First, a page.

60 Wn.2d 505, SAMUEL E. APLING et al., Appellants, v. CASCADE OIL COMPANY et al., Respondents

[No. 36213. Department One.      Supreme Court      September 20, 1962.]

SAMUEL E. APLING et al., Appellants, v. CASCADE OIL
                         COMPANY et al., Respondents.*

[1] NEW TRIAL - GROUNDS - EXCESSIVE VERDICT - REDUCTION IN LIEU OF NEW TRIAL AMOUNT OF REDUCTION - LIMITATION. There is no set limitation on the amount a trial court may reduce a verdict in requiring a party who has received an excessive verdict to accept a lesser amount or submit to a new trial, and whether a specific reduction constitutes an abuse of the trial court's discretion depends on the facts and circumstances of that case.

Appeal from a judgment of the Superior Court for King County, No. 539625, George H. Freese, J., entered July 6, 1960. Affirmed as modified.

Action for personal injuries. Plaintiffs appeal from an order requiring them to accept a reduced verdict or submit to a new trial.

Eddleman & Wheeler (Arnold B. Robbins, of counsel), for appellants.

Olwell, Boyle & Hattrup, for respondents.


The sole question presented on this appeal is whether the trial court abused its discretion in entering an order granting a new trial conditioned on the plaintiffs' refusing to accept a reduction in the verdict from $35,000 to $7,500.

The action is for personal injuries sustained by the plaintiff wife when the station wagon in which she was riding was struck from the rear by an oil truck belonging to the

* Reported in 374 P. (2d) 575.

[1] See Ann. 53 A. L. R. 779 et seq., 95 A. L. R. 1163 et seq.; Am. Jur., New Trial 210.

 506    APLING v. CASCADE OIL CO. [60 Wn. (2d)

defendant Cascade Oil Company and driven by the defendant Ralph E. Terletter. The liability of the defendants was admitted.

It was established by the evidence that the plaintiff wife sustained a sprain of the cervical and lumbar spine, which involved injuries to the muscles and ligaments of the upper and lower back. She was hospitalized four times within 90 days after the accident. During the hospitalizations, pain-relieving medications were administered and neck traction was applied. She suffered headaches while hospitalized. Other after effects of the injury were pain in the back and breast, visual disturbances, dizziness and leg twitching, and intermittent vomiting. She wore a supportive corset for some time but abandoned it after she became pregnant, which was some four months after the accident.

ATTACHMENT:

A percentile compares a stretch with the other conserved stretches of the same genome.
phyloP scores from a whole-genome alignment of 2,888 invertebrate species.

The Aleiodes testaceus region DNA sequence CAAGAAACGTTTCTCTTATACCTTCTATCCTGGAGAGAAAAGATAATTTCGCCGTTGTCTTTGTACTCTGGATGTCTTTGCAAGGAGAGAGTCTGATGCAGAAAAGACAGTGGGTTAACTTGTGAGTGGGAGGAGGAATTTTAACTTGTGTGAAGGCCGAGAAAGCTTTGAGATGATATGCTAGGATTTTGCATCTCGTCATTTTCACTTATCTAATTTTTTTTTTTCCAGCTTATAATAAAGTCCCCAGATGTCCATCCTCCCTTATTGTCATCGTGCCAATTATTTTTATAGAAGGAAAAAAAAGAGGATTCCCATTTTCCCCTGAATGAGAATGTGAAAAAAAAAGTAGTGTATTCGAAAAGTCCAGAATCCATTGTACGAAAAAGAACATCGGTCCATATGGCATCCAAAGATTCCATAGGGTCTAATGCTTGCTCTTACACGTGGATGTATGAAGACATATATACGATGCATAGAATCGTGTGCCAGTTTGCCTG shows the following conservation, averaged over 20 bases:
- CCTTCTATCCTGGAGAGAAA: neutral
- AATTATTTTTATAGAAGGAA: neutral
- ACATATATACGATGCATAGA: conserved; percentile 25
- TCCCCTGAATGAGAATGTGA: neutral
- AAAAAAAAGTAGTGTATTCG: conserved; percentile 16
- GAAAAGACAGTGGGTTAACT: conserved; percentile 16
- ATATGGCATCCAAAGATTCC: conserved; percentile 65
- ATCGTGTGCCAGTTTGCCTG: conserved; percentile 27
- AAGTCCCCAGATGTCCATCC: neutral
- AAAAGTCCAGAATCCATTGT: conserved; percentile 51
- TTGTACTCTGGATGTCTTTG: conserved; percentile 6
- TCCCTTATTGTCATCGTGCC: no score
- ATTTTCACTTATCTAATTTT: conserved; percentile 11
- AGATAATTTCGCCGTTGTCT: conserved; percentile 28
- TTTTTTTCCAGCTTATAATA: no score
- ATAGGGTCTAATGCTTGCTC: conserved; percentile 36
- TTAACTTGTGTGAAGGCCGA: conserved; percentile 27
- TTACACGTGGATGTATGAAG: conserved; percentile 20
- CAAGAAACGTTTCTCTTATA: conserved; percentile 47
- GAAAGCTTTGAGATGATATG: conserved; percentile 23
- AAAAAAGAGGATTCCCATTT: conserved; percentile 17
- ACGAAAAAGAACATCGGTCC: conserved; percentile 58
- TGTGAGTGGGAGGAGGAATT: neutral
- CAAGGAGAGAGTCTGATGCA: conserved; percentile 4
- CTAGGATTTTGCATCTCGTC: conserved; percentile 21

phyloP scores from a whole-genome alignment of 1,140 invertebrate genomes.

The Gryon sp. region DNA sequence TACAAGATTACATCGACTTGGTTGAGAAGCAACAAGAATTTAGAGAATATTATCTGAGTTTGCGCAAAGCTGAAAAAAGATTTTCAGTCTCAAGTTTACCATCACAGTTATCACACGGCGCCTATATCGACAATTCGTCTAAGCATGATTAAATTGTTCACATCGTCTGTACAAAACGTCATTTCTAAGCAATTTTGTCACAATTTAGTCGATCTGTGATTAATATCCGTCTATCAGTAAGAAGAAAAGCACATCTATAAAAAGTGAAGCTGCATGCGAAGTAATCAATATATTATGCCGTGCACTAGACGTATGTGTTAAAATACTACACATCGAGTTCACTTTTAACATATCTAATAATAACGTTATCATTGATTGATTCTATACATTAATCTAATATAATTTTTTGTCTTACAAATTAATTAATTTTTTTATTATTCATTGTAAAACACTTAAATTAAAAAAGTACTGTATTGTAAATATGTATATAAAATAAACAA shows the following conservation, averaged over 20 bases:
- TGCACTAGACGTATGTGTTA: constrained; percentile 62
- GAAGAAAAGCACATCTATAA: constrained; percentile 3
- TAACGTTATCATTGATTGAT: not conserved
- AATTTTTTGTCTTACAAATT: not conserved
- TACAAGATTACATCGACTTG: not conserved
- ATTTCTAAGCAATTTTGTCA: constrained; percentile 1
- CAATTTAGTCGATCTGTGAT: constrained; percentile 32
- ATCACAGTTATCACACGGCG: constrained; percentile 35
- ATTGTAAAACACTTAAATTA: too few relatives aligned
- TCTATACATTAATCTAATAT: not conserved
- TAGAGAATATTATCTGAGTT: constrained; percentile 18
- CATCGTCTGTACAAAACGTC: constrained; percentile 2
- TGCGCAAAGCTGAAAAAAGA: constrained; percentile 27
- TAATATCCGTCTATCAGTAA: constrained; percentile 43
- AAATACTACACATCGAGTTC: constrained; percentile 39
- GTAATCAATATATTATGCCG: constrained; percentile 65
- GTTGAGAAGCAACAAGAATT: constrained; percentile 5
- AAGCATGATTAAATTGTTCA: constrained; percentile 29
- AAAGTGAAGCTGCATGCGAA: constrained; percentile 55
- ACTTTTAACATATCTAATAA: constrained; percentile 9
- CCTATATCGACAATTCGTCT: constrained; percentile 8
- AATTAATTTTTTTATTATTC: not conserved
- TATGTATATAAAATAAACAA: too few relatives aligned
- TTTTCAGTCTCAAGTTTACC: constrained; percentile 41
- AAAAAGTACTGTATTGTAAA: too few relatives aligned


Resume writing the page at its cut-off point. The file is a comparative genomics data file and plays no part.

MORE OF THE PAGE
The plaintiff wife had been obese prior to the accident but, under a doctor's care, had lost a considerable amount of weight. After the accident, she regained the lost weight within a short time. Her attending physician said that a program for weight reduction would be undertaken after delivery of her child. A psychiatrist who examined her once before the trial found that she was suffering from a traumatic neurosis which, absent any other explanation, could be attributed to the accident. No other psychiatrist examined her.

Because the plaintiff wife had been unable to care for her children for long periods of time, it had been necessary for her husband to be absent from work at times and to hire a daytime baby sitter. There was a marked change in her disposition after the accident.

There was no evidence that the plaintiff wife's injuries were permanent. Her physician testified that her condition should be corrected within a year after the trial (or two years after the accident), and the psychiatrist testified that it was likely that her condition would improve after the termination of this litigation. Her objective symptoms were minimal at the time of trial.

 Sept. 1962]     APLING v. CASCADE OIL CO.          507

[1] The plaintiffs concede that the trial court has the power to order a new trial if the successful party elects not to accept a verdict reduced to an amount which, in the opinion of the court, is justified by the evidence. We recently reaffirmed this rule in Martin v. Foss Launch & Tug Co., 59 Wn. (2d) 302, 367 P. (2d) 981. They contend, however, that there is no authority for the reduction made in this case, because this court has never approved a reduction as great as that which the trial court specified. This, of course, is not a controlling factor, as each case depends on its own facts and circumstances.

We have carefully reviewed the record and have concluded that the trial court was correct in finding that the verdict was excessive. However, we think that the reduction was somewhat greater than the evidence warranted. In view of the fact that the discomforts experienced by the plaintiff wife were real to her (in spite of the dearth of objective symptoms), were serious, and would continue for a year or more after the trial, we think a verdict of $10,000 general damages was justified. In addition, the plaintiffs were entitled to recover $2,671.66, the special damages which were proved.

As thus modified, the order granting a new trial unless the plaintiffs accept a reduced verdict is affirmed.